Let’s hit the road with an anthropomorphic dog and a hyperkenetic rabbity thingy

During the summer between my sophomore and junior years in college, between stints at random part-time jobs and a bunch of other games, I played the most fantastic and greatest computer game I had played since beating the crap out of evil monsters in DOOM: Sam & Max: Hit the Road (1993).

As much as I’d like to spend an entire post extolling the virtues Sam and Max (I thought twice about abbreviating them “S&M,” though that would have made for an interesting post), I don’t know that there are enough words in the English language to describe just how great this game actually is.  I mean, where else exists a detective/vigilant pair of straight-laced, joyfully demented, and keenly observant figures as Sam and Max?  Together they wreak havoc yet still manage to solve crimes.  They’re like Criminal Minds meets Ren and Stimpy meets a seedy 1950s-esque noire meets Seinfeld.  A pretty fantastic combination if you ask me.

Sam & Max: Hit the Road cover art © LucasArts (source)

Though Sam and Max were comic book characters long before they hit the computer screen, Hit The Road served as my grand introduction.  Our MS-DOS PC was still kicking in 1994, having been patched together in trying to keep up with the latest computer needs, and was just barely able to handle the minimum requirements.  But it got the job done.  Hit the Road came with several 3.25 floppies — can’t you just hear those blatant mechanical/electronic sounds of a 3.25 disc that’s trying valiantly to load its contents? It’s like a strange symphony of the little engine that could.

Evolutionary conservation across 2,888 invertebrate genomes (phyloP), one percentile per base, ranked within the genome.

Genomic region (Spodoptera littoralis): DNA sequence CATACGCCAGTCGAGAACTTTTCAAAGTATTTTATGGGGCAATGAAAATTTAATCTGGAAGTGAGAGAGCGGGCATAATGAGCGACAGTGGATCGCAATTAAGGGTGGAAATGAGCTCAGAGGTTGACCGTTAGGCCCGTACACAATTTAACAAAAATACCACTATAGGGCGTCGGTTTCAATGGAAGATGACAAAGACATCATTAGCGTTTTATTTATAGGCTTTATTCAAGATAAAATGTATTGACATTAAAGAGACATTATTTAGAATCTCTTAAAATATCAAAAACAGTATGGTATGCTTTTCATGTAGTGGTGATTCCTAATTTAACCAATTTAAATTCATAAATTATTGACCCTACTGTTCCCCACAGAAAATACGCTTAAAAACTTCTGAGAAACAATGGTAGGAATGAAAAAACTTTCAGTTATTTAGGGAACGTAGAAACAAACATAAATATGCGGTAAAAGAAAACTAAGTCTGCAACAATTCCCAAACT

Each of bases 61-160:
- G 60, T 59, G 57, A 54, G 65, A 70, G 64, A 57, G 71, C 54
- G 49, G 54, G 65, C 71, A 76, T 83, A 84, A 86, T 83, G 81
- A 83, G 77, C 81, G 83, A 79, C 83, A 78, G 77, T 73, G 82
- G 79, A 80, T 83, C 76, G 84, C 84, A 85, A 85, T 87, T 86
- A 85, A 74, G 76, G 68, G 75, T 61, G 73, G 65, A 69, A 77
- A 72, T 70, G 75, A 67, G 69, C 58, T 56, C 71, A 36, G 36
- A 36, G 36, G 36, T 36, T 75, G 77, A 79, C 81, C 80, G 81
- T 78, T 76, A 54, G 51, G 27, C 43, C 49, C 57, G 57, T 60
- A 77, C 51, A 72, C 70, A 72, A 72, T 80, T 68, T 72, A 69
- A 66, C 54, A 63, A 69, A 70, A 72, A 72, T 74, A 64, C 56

Hit the Road, which was released by LucasArts in 1993, is based on a Sam and Max comic by the same name.  The premise…well, the premise is convoluted, but mostly revolves around a carnival and cross-country journey.

Said carnival. Sorry if you were expecting the Carnivale in Rio, which is only *slightly* different. (source)

Carnival?  Cross-Country journey?  Convoluted?  Oh, you mean Heroes, right?

Fuck you Heroes…I still hate you goddammit.

Okay, on with it.  A few story spoilers ahead, but nothing that would entirely hurt a playthrough.

One day, New York City detectives Sam (the anthropomorphic dog) and Max (the hyperkinetic rabbit thingy) receive a telephone call from their nameless commissioner who sends them off to investigate some mysterious goings-on at a local carnival.

Just your typical NYC street scene. (source)